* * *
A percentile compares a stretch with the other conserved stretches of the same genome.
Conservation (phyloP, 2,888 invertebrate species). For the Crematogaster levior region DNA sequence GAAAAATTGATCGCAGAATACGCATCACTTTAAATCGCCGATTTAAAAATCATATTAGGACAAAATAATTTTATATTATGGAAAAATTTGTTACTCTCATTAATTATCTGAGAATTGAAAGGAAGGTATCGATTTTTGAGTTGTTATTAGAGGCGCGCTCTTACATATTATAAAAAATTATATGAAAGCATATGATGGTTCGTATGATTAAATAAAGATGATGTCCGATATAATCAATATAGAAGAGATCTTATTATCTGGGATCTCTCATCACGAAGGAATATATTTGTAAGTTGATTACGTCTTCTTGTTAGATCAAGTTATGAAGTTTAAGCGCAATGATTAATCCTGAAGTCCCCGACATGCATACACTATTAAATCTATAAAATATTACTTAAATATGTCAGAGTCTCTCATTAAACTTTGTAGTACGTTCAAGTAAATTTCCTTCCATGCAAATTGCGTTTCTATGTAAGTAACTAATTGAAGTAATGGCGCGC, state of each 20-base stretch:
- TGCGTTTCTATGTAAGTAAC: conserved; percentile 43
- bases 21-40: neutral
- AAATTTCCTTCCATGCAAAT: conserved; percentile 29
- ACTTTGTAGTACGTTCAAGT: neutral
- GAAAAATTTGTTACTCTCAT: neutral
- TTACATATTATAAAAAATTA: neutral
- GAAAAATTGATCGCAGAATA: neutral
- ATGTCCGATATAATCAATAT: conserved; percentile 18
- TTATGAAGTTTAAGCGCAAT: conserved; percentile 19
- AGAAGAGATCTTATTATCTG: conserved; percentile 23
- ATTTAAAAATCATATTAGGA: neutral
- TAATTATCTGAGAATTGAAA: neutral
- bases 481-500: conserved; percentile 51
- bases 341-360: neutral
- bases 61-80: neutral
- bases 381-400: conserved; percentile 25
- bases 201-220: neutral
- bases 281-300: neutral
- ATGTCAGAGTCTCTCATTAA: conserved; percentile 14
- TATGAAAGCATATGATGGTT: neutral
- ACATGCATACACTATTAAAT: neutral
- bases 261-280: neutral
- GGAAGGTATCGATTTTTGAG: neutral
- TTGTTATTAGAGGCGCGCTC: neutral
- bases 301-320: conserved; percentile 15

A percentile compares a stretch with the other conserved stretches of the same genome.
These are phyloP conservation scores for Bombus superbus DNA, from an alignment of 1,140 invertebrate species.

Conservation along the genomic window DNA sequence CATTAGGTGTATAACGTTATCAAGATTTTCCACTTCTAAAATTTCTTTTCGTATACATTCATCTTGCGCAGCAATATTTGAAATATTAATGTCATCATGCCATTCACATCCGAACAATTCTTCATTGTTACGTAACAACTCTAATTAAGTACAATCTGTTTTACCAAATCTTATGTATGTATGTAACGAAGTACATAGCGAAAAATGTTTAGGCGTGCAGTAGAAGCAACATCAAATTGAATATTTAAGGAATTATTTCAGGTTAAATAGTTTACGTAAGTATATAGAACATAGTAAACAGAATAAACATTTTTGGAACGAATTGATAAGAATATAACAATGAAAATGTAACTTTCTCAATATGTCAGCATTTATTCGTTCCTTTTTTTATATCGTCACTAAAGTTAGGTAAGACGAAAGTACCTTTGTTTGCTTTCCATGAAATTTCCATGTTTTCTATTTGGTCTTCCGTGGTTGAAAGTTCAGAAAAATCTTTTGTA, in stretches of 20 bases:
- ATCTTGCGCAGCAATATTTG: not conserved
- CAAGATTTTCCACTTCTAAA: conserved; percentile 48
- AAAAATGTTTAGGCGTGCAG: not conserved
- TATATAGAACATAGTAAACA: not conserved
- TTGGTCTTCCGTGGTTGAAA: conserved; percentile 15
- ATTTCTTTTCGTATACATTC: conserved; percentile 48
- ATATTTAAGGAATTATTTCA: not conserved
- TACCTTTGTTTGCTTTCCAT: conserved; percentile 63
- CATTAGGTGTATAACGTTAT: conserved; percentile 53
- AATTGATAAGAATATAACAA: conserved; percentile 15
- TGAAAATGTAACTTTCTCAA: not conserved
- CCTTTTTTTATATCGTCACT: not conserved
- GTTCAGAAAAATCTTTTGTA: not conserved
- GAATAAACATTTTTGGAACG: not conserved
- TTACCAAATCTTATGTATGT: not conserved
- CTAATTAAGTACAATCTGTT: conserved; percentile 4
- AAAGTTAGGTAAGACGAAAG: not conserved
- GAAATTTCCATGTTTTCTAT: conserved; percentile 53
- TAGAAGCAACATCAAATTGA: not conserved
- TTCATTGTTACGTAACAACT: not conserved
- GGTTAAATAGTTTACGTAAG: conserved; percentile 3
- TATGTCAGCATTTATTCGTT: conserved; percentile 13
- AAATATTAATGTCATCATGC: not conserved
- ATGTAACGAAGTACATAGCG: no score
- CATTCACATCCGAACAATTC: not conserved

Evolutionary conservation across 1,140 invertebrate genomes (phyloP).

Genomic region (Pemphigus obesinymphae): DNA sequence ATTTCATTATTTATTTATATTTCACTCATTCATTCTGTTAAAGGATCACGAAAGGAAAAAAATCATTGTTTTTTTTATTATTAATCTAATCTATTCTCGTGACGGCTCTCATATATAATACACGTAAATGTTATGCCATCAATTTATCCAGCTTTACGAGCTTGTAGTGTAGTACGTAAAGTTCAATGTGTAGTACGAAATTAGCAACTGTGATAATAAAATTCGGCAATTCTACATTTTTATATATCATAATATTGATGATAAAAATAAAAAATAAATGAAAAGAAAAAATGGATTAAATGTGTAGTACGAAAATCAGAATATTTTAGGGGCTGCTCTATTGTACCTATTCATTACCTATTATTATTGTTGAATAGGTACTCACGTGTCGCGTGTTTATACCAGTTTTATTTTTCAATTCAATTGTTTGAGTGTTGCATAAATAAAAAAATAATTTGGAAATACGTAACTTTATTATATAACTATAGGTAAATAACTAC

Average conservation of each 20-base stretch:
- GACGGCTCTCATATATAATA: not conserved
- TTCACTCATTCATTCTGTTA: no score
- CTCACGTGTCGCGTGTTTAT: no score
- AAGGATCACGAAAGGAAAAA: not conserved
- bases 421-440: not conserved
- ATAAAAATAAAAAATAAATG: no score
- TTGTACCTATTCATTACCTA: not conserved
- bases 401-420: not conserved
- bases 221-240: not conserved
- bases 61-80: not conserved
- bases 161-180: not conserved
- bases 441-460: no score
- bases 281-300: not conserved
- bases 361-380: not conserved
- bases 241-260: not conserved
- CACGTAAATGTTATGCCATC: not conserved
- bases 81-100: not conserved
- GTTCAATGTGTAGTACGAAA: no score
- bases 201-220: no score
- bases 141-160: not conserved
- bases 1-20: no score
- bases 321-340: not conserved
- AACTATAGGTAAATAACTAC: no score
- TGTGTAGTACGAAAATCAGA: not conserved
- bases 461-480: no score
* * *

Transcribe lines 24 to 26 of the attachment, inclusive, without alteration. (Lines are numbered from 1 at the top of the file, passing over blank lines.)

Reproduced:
- bases 261-280: neutral
- GGAAGGTATCGATTTTTGAG: neutral
- TTGTTATTAGAGGCGCGCTC: neutral